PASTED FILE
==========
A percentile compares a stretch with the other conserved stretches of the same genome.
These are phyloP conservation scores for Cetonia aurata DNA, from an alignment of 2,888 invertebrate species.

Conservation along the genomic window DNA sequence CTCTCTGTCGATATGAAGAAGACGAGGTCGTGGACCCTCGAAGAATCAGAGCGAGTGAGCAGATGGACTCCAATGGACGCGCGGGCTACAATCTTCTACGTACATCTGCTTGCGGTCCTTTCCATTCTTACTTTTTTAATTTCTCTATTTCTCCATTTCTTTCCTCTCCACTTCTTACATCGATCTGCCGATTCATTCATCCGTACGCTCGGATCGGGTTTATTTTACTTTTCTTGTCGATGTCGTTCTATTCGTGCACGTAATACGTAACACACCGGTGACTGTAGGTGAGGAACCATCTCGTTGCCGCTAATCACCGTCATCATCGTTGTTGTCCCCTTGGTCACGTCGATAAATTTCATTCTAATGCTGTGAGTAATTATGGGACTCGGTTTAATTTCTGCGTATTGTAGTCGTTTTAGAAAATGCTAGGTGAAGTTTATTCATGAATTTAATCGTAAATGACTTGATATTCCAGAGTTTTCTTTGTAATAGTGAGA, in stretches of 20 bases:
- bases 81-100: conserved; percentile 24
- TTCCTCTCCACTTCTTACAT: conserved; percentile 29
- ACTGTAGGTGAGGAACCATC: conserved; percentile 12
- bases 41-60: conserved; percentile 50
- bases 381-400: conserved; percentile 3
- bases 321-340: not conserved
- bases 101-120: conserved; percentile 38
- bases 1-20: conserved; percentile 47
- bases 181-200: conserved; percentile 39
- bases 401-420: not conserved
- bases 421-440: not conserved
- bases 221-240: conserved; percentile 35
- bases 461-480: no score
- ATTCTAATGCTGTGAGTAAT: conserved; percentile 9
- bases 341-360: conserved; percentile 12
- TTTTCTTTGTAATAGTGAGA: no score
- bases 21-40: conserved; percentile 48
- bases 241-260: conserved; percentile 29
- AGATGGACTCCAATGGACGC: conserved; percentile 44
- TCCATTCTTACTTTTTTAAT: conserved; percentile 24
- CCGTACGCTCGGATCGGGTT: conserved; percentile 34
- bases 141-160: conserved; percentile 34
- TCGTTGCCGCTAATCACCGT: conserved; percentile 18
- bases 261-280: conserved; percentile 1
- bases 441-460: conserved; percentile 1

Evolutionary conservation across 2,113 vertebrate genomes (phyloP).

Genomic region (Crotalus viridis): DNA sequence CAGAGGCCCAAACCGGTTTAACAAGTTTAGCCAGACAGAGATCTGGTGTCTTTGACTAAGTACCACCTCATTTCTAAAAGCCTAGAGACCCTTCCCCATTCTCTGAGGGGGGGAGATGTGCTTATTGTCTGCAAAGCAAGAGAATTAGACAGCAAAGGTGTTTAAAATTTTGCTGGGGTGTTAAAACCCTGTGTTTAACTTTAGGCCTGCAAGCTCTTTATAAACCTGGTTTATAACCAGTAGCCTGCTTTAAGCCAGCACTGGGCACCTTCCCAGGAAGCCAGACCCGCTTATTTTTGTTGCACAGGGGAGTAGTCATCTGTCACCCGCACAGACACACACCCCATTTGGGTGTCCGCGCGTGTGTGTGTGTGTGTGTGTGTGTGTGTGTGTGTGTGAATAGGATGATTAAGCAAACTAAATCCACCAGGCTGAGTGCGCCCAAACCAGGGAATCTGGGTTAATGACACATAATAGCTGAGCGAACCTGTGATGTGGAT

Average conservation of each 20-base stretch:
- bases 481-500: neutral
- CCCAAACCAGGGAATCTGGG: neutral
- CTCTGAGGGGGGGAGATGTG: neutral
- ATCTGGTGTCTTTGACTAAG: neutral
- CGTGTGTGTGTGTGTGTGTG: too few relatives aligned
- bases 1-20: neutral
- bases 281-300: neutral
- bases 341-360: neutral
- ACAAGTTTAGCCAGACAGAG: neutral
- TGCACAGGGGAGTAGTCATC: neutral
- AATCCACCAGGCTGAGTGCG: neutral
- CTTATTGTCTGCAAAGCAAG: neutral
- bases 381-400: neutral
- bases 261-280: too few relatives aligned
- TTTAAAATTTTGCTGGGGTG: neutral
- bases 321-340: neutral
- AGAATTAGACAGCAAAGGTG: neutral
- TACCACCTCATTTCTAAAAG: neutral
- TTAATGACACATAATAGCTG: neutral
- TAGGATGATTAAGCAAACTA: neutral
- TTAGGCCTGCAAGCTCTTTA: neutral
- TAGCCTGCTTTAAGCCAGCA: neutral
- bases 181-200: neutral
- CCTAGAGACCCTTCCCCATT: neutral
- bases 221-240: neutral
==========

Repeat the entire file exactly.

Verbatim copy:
A percentile compares a stretch with the other conserved stretches of the same genome.
These are phyloP conservation scores for Cetonia aurata DNA, from an alignment of 2,888 invertebrate species.

Conservation along the genomic window DNA sequence CTCTCTGTCGATATGAAGAAGACGAGGTCGTGGACCCTCGAAGAATCAGAGCGAGTGAGCAGATGGACTCCAATGGACGCGCGGGCTACAATCTTCTACGTACATCTGCTTGCGGTCCTTTCCATTCTTACTTTTTTAATTTCTCTATTTCTCCATTTCTTTCCTCTCCACTTCTTACATCGATCTGCCGATTCATTCATCCGTACGCTCGGATCGGGTTTATTTTACTTTTCTTGTCGATGTCGTTCTATTCGTGCACGTAATACGTAACACACCGGTGACTGTAGGTGAGGAACCATCTCGTTGCCGCTAATCACCGTCATCATCGTTGTTGTCCCCTTGGTCACGTCGATAAATTTCATTCTAATGCTGTGAGTAATTATGGGACTCGGTTTAATTTCTGCGTATTGTAGTCGTTTTAGAAAATGCTAGGTGAAGTTTATTCATGAATTTAATCGTAAATGACTTGATATTCCAGAGTTTTCTTTGTAATAGTGAGA, in stretches of 20 bases:
- bases 81-100: conserved; percentile 24
- TTCCTCTCCACTTCTTACAT: conserved; percentile 29
- ACTGTAGGTGAGGAACCATC: conserved; percentile 12
- bases 41-60: conserved; percentile 50
- bases 381-400: conserved; percentile 3
- bases 321-340: not conserved
- bases 101-120: conserved; percentile 38
- bases 1-20: conserved; percentile 47
- bases 181-200: conserved; percentile 39
- bases 401-420: not conserved
- bases 421-440: not conserved
- bases 221-240: conserved; percentile 35
- bases 461-480: no score
- ATTCTAATGCTGTGAGTAAT: conserved; percentile 9
- bases 341-360: conserved; percentile 12
- TTTTCTTTGTAATAGTGAGA: no score
- bases 21-40: conserved; percentile 48
- bases 241-260: conserved; percentile 29
- AGATGGACTCCAATGGACGC: conserved; percentile 44
- TCCATTCTTACTTTTTTAAT: conserved; percentile 24
- CCGTACGCTCGGATCGGGTT: conserved; percentile 34
- bases 141-160: conserved; percentile 34
- TCGTTGCCGCTAATCACCGT: conserved; percentile 18
- bases 261-280: conserved; percentile 1
- bases 441-460: conserved; percentile 1

Evolutionary conservation across 2,113 vertebrate genomes (phyloP).

Genomic region (Crotalus viridis): DNA sequence CAGAGGCCCAAACCGGTTTAACAAGTTTAGCCAGACAGAGATCTGGTGTCTTTGACTAAGTACCACCTCATTTCTAAAAGCCTAGAGACCCTTCCCCATTCTCTGAGGGGGGGAGATGTGCTTATTGTCTGCAAAGCAAGAGAATTAGACAGCAAAGGTGTTTAAAATTTTGCTGGGGTGTTAAAACCCTGTGTTTAACTTTAGGCCTGCAAGCTCTTTATAAACCTGGTTTATAACCAGTAGCCTGCTTTAAGCCAGCACTGGGCACCTTCCCAGGAAGCCAGACCCGCTTATTTTTGTTGCACAGGGGAGTAGTCATCTGTCACCCGCACAGACACACACCCCATTTGGGTGTCCGCGCGTGTGTGTGTGTGTGTGTGTGTGTGTGTGTGTGTGTGAATAGGATGATTAAGCAAACTAAATCCACCAGGCTGAGTGCGCCCAAACCAGGGAATCTGGGTTAATGACACATAATAGCTGAGCGAACCTGTGATGTGGAT

Average conservation of each 20-base stretch:
- bases 481-500: neutral
- CCCAAACCAGGGAATCTGGG: neutral
- CTCTGAGGGGGGGAGATGTG: neutral
- ATCTGGTGTCTTTGACTAAG: neutral
- CGTGTGTGTGTGTGTGTGTG: too few relatives aligned
- bases 1-20: neutral
- bases 281-300: neutral
- bases 341-360: neutral
- ACAAGTTTAGCCAGACAGAG: neutral
- TGCACAGGGGAGTAGTCATC: neutral
- AATCCACCAGGCTGAGTGCG: neutral
- CTTATTGTCTGCAAAGCAAG: neutral
- bases 381-400: neutral
- bases 261-280: too few relatives aligned
- TTTAAAATTTTGCTGGGGTG: neutral
- bases 321-340: neutral
- AGAATTAGACAGCAAAGGTG: neutral
- TACCACCTCATTTCTAAAAG: neutral
- TTAATGACACATAATAGCTG: neutral
- TAGGATGATTAAGCAAACTA: neutral
- TTAGGCCTGCAAGCTCTTTA: neutral
- TAGCCTGCTTTAAGCCAGCA: neutral
- bases 181-200: neutral
- CCTAGAGACCCTTCCCCATT: neutral
- bases 221-240: neutral